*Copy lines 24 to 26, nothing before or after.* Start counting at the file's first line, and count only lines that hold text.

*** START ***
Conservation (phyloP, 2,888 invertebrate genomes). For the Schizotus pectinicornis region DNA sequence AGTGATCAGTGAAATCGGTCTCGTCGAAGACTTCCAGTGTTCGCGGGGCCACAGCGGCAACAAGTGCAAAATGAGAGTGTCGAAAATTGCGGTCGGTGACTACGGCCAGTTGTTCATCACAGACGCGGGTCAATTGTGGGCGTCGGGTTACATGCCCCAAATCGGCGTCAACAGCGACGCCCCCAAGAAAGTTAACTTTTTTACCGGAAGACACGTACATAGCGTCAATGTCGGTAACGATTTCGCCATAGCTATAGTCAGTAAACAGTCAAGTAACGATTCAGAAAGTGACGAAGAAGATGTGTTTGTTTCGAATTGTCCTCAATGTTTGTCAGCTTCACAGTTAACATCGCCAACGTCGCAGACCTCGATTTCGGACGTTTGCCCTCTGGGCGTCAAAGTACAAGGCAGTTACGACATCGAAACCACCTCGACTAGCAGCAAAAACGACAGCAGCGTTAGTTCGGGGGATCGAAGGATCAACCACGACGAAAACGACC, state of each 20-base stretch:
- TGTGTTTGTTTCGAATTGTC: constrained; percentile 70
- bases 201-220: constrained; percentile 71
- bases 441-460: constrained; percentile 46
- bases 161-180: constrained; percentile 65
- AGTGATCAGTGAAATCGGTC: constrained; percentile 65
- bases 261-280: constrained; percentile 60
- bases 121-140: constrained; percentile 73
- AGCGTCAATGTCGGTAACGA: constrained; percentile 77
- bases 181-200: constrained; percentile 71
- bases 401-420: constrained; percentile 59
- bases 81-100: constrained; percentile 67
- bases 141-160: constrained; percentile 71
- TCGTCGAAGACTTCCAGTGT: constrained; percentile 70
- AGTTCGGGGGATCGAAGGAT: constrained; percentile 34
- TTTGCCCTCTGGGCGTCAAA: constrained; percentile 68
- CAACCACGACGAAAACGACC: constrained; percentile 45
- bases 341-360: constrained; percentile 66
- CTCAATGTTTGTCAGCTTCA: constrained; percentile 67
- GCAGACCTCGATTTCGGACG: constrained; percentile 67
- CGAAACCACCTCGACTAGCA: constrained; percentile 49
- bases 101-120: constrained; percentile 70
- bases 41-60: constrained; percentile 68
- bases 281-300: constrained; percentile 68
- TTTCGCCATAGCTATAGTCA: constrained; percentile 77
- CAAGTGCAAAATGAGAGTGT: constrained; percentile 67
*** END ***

- bases 281-300: constrained; percentile 68
- TTTCGCCATAGCTATAGTCA: constrained; percentile 77
- CAAGTGCAAAATGAGAGTGT: constrained; percentile 67